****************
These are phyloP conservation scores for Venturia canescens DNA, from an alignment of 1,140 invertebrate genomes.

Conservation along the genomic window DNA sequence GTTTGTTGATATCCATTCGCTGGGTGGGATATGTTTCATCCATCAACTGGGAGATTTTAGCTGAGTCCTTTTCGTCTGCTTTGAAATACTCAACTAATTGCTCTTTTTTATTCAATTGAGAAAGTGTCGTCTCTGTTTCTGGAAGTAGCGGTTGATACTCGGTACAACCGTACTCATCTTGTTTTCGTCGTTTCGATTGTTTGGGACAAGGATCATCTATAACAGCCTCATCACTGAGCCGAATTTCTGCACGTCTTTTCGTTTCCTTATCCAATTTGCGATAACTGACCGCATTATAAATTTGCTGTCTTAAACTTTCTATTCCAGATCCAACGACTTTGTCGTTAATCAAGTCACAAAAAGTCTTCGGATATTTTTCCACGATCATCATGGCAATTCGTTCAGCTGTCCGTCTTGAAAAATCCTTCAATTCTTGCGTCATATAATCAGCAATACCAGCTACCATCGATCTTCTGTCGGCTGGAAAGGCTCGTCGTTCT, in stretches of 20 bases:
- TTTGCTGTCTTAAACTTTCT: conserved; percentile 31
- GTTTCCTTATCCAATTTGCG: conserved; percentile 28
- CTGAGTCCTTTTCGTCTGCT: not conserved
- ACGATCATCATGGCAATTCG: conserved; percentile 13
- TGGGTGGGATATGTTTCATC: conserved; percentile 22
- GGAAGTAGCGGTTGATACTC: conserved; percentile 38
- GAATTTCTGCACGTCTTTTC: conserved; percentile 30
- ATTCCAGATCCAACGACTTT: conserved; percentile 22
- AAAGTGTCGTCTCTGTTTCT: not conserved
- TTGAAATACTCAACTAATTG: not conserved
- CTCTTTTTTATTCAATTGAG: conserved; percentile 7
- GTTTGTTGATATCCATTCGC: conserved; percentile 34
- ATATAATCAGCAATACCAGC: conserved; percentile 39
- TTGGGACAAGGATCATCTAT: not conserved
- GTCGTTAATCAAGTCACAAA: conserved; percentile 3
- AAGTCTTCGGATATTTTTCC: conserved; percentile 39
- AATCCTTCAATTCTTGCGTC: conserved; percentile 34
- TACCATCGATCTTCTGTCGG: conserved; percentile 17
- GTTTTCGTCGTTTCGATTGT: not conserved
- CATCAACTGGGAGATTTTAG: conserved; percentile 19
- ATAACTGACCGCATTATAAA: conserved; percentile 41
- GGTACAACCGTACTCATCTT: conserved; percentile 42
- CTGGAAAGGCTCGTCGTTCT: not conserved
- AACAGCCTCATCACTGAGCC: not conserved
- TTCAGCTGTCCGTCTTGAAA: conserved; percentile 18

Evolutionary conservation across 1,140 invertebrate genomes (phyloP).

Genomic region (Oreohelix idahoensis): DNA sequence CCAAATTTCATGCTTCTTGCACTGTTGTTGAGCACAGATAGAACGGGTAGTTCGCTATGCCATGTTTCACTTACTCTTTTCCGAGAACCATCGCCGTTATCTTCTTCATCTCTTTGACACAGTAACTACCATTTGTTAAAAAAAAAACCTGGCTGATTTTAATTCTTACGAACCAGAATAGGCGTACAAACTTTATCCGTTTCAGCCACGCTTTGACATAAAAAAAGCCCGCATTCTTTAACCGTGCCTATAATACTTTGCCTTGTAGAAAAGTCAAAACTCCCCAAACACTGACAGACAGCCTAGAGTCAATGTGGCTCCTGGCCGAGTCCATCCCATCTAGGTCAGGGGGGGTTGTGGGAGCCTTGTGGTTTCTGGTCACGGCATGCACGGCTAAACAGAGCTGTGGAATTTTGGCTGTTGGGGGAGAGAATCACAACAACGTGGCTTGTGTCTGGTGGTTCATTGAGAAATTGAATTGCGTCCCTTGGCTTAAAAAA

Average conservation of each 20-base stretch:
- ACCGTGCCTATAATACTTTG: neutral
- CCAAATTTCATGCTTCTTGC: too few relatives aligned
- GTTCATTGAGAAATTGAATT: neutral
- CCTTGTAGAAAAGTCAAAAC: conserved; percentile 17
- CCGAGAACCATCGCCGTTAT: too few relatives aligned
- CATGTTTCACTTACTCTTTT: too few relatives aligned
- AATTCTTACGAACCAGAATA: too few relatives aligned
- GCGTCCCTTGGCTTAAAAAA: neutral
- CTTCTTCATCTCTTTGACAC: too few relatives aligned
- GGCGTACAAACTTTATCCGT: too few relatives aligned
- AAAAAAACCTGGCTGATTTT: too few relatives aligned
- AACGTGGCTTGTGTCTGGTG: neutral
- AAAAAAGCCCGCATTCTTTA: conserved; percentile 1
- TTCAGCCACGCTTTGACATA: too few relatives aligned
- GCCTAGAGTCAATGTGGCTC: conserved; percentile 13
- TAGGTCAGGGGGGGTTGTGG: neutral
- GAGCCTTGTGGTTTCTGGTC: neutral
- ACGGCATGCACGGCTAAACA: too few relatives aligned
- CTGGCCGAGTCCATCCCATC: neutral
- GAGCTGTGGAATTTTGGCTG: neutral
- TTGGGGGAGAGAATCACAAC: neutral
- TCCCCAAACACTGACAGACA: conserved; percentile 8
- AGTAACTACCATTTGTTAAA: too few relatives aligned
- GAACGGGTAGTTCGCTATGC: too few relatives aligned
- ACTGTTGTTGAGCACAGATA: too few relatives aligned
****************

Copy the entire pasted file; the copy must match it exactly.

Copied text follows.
These are phyloP conservation scores for Venturia canescens DNA, from an alignment of 1,140 invertebrate genomes.

Conservation along the genomic window DNA sequence GTTTGTTGATATCCATTCGCTGGGTGGGATATGTTTCATCCATCAACTGGGAGATTTTAGCTGAGTCCTTTTCGTCTGCTTTGAAATACTCAACTAATTGCTCTTTTTTATTCAATTGAGAAAGTGTCGTCTCTGTTTCTGGAAGTAGCGGTTGATACTCGGTACAACCGTACTCATCTTGTTTTCGTCGTTTCGATTGTTTGGGACAAGGATCATCTATAACAGCCTCATCACTGAGCCGAATTTCTGCACGTCTTTTCGTTTCCTTATCCAATTTGCGATAACTGACCGCATTATAAATTTGCTGTCTTAAACTTTCTATTCCAGATCCAACGACTTTGTCGTTAATCAAGTCACAAAAAGTCTTCGGATATTTTTCCACGATCATCATGGCAATTCGTTCAGCTGTCCGTCTTGAAAAATCCTTCAATTCTTGCGTCATATAATCAGCAATACCAGCTACCATCGATCTTCTGTCGGCTGGAAAGGCTCGTCGTTCT, in stretches of 20 bases:
- TTTGCTGTCTTAAACTTTCT: conserved; percentile 31
- GTTTCCTTATCCAATTTGCG: conserved; percentile 28
- CTGAGTCCTTTTCGTCTGCT: not conserved
- ACGATCATCATGGCAATTCG: conserved; percentile 13
- TGGGTGGGATATGTTTCATC: conserved; percentile 22
- GGAAGTAGCGGTTGATACTC: conserved; percentile 38
- GAATTTCTGCACGTCTTTTC: conserved; percentile 30
- ATTCCAGATCCAACGACTTT: conserved; percentile 22
- AAAGTGTCGTCTCTGTTTCT: not conserved
- TTGAAATACTCAACTAATTG: not conserved
- CTCTTTTTTATTCAATTGAG: conserved; percentile 7
- GTTTGTTGATATCCATTCGC: conserved; percentile 34
- ATATAATCAGCAATACCAGC: conserved; percentile 39
- TTGGGACAAGGATCATCTAT: not conserved
- GTCGTTAATCAAGTCACAAA: conserved; percentile 3
- AAGTCTTCGGATATTTTTCC: conserved; percentile 39
- AATCCTTCAATTCTTGCGTC: conserved; percentile 34
- TACCATCGATCTTCTGTCGG: conserved; percentile 17
- GTTTTCGTCGTTTCGATTGT: not conserved
- CATCAACTGGGAGATTTTAG: conserved; percentile 19
- ATAACTGACCGCATTATAAA: conserved; percentile 41
- GGTACAACCGTACTCATCTT: conserved; percentile 42
- CTGGAAAGGCTCGTCGTTCT: not conserved
- AACAGCCTCATCACTGAGCC: not conserved
- TTCAGCTGTCCGTCTTGAAA: conserved; percentile 18

Evolutionary conservation across 1,140 invertebrate genomes (phyloP).

Genomic region (Oreohelix idahoensis): DNA sequence CCAAATTTCATGCTTCTTGCACTGTTGTTGAGCACAGATAGAACGGGTAGTTCGCTATGCCATGTTTCACTTACTCTTTTCCGAGAACCATCGCCGTTATCTTCTTCATCTCTTTGACACAGTAACTACCATTTGTTAAAAAAAAAACCTGGCTGATTTTAATTCTTACGAACCAGAATAGGCGTACAAACTTTATCCGTTTCAGCCACGCTTTGACATAAAAAAAGCCCGCATTCTTTAACCGTGCCTATAATACTTTGCCTTGTAGAAAAGTCAAAACTCCCCAAACACTGACAGACAGCCTAGAGTCAATGTGGCTCCTGGCCGAGTCCATCCCATCTAGGTCAGGGGGGGTTGTGGGAGCCTTGTGGTTTCTGGTCACGGCATGCACGGCTAAACAGAGCTGTGGAATTTTGGCTGTTGGGGGAGAGAATCACAACAACGTGGCTTGTGTCTGGTGGTTCATTGAGAAATTGAATTGCGTCCCTTGGCTTAAAAAA

Average conservation of each 20-base stretch:
- ACCGTGCCTATAATACTTTG: neutral
- CCAAATTTCATGCTTCTTGC: too few relatives aligned
- GTTCATTGAGAAATTGAATT: neutral
- CCTTGTAGAAAAGTCAAAAC: conserved; percentile 17
- CCGAGAACCATCGCCGTTAT: too few relatives aligned
- CATGTTTCACTTACTCTTTT: too few relatives aligned
- AATTCTTACGAACCAGAATA: too few relatives aligned
- GCGTCCCTTGGCTTAAAAAA: neutral
- CTTCTTCATCTCTTTGACAC: too few relatives aligned
- GGCGTACAAACTTTATCCGT: too few relatives aligned
- AAAAAAACCTGGCTGATTTT: too few relatives aligned
- AACGTGGCTTGTGTCTGGTG: neutral
- AAAAAAGCCCGCATTCTTTA: conserved; percentile 1
- TTCAGCCACGCTTTGACATA: too few relatives aligned
- GCCTAGAGTCAATGTGGCTC: conserved; percentile 13
- TAGGTCAGGGGGGGTTGTGG: neutral
- GAGCCTTGTGGTTTCTGGTC: neutral
- ACGGCATGCACGGCTAAACA: too few relatives aligned
- CTGGCCGAGTCCATCCCATC: neutral
- GAGCTGTGGAATTTTGGCTG: neutral
- TTGGGGGAGAGAATCACAAC: neutral
- TCCCCAAACACTGACAGACA: conserved; percentile 8
- AGTAACTACCATTTGTTAAA: too few relatives aligned
- GAACGGGTAGTTCGCTATGC: too few relatives aligned
- ACTGTTGTTGAGCACAGATA: too few relatives aligned